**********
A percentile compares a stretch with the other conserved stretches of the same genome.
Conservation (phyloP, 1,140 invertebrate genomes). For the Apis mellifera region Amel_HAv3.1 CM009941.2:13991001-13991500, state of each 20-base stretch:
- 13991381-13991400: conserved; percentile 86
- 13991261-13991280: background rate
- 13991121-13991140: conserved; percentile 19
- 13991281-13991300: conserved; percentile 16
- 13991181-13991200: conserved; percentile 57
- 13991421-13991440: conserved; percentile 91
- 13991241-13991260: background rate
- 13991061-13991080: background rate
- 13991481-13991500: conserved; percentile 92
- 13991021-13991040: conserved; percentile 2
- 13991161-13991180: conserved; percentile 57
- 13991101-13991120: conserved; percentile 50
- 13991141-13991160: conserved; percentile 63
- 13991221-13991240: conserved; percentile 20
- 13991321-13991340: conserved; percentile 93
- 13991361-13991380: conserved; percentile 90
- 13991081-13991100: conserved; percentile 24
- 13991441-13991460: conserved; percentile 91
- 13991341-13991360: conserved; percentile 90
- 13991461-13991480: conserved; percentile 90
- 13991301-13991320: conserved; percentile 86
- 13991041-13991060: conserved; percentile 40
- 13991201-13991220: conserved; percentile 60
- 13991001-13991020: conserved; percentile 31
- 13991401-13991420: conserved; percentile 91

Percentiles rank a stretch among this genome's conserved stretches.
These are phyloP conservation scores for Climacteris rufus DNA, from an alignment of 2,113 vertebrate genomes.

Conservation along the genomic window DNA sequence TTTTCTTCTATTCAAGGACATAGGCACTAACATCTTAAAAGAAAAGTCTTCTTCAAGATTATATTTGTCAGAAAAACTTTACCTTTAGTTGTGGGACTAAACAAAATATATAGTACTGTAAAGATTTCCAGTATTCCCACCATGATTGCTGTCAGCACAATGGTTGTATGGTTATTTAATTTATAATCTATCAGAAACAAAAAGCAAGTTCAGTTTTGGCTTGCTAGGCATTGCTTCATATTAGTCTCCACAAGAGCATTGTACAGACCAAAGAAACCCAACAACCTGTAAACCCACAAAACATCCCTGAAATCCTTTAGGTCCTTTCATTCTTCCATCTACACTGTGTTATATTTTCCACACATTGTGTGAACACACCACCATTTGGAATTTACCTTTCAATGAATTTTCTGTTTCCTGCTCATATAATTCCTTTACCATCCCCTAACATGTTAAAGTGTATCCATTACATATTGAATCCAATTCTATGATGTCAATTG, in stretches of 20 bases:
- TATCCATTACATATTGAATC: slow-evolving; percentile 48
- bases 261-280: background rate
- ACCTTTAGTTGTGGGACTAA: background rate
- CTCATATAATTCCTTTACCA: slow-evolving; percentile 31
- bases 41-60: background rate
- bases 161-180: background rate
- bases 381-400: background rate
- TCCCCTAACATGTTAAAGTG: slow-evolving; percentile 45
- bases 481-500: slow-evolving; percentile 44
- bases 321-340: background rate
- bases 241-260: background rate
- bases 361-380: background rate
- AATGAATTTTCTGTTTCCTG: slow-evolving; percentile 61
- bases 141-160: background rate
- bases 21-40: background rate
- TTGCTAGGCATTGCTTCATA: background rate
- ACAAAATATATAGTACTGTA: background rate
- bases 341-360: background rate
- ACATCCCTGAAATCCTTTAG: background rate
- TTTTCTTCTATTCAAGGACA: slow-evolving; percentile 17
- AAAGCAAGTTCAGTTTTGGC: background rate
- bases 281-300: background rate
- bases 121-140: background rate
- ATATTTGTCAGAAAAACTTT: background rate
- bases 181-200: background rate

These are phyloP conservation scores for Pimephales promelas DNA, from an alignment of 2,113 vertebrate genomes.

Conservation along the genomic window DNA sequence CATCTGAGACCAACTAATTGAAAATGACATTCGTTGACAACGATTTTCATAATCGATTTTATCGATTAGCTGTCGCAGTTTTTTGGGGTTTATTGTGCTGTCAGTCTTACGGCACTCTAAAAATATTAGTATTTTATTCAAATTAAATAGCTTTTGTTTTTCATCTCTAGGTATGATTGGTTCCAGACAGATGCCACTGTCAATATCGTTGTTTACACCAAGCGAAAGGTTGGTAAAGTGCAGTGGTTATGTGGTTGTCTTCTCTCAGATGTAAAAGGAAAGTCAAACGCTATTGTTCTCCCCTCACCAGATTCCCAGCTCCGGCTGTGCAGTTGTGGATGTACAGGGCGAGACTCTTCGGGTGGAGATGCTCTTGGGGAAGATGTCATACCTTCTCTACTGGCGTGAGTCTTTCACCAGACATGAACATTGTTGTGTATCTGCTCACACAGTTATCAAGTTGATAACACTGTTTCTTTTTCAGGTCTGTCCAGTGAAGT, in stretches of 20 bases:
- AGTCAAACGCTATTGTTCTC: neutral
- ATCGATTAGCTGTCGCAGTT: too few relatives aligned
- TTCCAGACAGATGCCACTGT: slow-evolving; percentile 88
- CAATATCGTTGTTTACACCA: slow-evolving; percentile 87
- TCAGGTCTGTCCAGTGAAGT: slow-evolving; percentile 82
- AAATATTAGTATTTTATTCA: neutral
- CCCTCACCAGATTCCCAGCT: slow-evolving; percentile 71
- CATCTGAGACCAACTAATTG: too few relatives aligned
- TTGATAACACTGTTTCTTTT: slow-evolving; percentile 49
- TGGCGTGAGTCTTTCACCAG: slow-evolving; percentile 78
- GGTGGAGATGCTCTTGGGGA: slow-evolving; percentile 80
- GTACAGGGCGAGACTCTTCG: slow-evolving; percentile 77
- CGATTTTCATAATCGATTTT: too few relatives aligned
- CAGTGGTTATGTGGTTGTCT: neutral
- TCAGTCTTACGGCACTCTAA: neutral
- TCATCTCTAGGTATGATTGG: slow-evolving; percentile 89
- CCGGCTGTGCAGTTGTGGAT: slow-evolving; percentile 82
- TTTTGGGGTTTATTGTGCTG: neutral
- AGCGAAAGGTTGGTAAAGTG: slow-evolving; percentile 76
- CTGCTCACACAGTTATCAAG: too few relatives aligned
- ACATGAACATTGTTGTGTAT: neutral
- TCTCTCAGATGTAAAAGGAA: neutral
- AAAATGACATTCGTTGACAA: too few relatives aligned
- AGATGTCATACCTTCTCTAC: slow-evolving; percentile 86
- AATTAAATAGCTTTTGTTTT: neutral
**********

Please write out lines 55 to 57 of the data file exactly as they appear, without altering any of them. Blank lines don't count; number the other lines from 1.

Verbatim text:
- bases 181-200: background rate

These are phyloP conservation scores for Pimephales promelas DNA, from an alignment of 2,113 vertebrate genomes.

Conservation along the genomic window DNA sequence CATCTGAGACCAACTAATTGAAAATGACATTCGTTGACAACGATTTTCATAATCGATTTTATCGATTAGCTGTCGCAGTTTTTTGGGGTTTATTGTGCTGTCAGTCTTACGGCACTCTAAAAATATTAGTATTTTATTCAAATTAAATAGCTTTTGTTTTTCATCTCTAGGTATGATTGGTTCCAGACAGATGCCACTGTCAATATCGTTGTTTACACCAAGCGAAAGGTTGGTAAAGTGCAGTGGTTATGTGGTTGTCTTCTCTCAGATGTAAAAGGAAAGTCAAACGCTATTGTTCTCCCCTCACCAGATTCCCAGCTCCGGCTGTGCAGTTGTGGATGTACAGGGCGAGACTCTTCGGGTGGAGATGCTCTTGGGGAAGATGTCATACCTTCTCTACTGGCGTGAGTCTTTCACCAGACATGAACATTGTTGTGTATCTGCTCACACAGTTATCAAGTTGATAACACTGTTTCTTTTTCAGGTCTGTCCAGTGAAGT, in stretches of 20 bases: